than $1,000 and less than $20,000. The Kentwood Police officer first saw Ciera
Portis walking among stores Nov. 6 and recognized her as being involved in
previous retail frauds, according to court records. The value of the stolen
items totaled more than $1,794 and included merchandise from H&M, Aeropostale,
Hollister, Forever 21 and The Children's Place, court records show. In a
follow-up request to search the messages, photos and other content of Ciera
Portis' cell phone, a Kentwood Police detective wrote that Portis had allegedly
admitted to communicating regularly via text and Facebook messages with people
looking for stolen merchandise. In the exchange of merchandise, Ciera Portis
would receive a fractional profit, the detective wrote.
Nike Theft Ring Ends as Defendants Plead Guilty to Stealing Over $680,000 in
Sneakers The two defendants left in the controversial Nike theft ring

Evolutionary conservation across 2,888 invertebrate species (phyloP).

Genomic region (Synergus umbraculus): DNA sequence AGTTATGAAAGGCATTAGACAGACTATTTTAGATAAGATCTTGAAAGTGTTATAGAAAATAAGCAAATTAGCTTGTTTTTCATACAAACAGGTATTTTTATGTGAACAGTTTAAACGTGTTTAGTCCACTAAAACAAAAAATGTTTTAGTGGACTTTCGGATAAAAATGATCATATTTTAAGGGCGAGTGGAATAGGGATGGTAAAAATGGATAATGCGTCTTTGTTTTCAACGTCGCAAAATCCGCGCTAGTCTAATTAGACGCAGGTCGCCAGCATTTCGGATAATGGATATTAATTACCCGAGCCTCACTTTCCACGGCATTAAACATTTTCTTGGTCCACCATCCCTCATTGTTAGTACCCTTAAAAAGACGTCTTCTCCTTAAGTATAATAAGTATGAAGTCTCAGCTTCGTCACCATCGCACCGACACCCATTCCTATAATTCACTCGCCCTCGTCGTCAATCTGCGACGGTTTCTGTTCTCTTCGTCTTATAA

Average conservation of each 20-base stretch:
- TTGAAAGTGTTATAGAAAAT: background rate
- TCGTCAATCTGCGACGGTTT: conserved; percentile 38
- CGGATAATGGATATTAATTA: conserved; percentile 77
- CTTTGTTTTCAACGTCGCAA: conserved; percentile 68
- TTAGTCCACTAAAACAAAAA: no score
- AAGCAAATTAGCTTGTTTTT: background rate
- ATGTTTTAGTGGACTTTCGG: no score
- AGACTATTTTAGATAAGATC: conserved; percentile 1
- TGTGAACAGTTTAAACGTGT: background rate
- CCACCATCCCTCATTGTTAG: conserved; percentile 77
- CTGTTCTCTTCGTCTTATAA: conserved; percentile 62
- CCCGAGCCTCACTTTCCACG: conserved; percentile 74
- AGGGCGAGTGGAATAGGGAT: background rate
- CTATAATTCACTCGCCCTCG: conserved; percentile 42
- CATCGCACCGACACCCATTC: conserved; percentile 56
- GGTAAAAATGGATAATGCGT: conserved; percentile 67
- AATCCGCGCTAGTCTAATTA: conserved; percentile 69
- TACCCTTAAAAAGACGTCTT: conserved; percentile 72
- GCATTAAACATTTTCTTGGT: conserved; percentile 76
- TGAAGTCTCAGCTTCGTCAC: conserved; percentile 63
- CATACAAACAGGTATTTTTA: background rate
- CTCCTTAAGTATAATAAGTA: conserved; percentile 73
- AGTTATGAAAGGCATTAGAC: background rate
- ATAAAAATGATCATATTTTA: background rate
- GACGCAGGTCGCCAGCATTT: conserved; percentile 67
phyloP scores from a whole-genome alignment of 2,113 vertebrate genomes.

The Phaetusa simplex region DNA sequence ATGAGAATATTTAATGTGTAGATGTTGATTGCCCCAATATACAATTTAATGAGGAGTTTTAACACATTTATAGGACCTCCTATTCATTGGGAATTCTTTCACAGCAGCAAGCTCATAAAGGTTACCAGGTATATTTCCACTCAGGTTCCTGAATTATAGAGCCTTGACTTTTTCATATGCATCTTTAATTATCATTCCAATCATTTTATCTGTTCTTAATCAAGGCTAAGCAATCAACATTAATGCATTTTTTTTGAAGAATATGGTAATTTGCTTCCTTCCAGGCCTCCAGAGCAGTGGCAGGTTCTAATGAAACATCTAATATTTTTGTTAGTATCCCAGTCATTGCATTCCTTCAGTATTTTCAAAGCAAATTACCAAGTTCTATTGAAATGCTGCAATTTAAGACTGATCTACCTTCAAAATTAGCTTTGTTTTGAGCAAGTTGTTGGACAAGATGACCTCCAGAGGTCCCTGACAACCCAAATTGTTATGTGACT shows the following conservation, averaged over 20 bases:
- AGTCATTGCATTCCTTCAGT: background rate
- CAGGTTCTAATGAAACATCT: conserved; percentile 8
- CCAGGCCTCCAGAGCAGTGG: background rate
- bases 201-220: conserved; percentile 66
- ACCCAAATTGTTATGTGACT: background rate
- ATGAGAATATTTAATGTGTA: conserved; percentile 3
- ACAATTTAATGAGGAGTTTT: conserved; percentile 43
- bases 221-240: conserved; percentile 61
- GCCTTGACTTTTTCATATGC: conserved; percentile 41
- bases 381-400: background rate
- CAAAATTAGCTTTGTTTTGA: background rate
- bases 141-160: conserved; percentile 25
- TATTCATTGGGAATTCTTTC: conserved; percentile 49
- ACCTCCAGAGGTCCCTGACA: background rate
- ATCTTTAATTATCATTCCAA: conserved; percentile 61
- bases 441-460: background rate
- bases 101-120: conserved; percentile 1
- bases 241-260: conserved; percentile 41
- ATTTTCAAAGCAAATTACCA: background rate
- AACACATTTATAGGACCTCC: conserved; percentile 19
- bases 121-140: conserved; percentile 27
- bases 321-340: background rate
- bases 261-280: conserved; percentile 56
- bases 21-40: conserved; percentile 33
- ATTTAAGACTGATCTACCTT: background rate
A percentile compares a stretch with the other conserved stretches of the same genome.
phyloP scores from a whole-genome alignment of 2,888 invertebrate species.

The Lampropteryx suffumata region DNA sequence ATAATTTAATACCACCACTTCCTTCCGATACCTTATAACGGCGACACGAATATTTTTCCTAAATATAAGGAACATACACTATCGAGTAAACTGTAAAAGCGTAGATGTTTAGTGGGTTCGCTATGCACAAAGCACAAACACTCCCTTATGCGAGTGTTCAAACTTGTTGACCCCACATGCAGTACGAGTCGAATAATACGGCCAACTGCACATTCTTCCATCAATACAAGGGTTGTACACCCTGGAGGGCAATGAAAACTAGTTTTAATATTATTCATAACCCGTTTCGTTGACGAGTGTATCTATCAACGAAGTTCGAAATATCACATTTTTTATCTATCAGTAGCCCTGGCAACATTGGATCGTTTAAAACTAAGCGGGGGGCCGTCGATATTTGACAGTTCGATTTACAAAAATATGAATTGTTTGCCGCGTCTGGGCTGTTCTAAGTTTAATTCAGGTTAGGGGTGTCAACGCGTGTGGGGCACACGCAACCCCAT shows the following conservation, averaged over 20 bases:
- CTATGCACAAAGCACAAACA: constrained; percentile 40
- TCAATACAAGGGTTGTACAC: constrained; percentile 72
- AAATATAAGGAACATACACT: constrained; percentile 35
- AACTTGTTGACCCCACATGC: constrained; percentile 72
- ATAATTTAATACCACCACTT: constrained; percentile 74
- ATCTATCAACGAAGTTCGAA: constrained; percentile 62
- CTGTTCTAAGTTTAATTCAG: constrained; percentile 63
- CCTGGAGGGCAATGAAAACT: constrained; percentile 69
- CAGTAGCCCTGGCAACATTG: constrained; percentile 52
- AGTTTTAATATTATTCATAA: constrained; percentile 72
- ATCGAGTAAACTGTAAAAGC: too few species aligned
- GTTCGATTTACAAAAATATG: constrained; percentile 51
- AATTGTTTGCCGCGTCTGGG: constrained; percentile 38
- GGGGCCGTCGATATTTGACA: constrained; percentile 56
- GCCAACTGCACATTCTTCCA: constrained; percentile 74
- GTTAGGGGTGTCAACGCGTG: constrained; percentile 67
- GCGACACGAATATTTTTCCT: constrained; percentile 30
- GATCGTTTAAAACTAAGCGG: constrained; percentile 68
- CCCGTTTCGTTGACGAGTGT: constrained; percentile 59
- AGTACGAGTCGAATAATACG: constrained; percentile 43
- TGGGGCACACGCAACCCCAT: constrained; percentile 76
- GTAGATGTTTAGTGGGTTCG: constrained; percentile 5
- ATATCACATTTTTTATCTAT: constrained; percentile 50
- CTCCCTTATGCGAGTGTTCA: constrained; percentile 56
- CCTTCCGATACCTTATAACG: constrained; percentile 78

pleaded guilty today to stealing over $680,000 in rare sample sneakers. We first
broke news of this massive theft ring in December and the final verdicts have
now been reached. Although the Portland Business Journal reports that Tung Wing
Ho and Jason Keating, an ex-Nike employee, have entered guilty pleas to the
charge of conspiracy to transport, receive and sell stolen goods, the government
recommended a relatively light sentence of only one year and one day. The pair
had allegedly been part of a theft ring with a third conspirator named Kyle
Yamaguchi, who also worked for Nike and was sentenced just weeks ago, to steal
and sell more than 630 pairs of unauthorized sample sneakers from Nike between
September 2012 and March 2014.
Vehicle used in Lowe's ORC Thefts may be Seized by Alton Police Department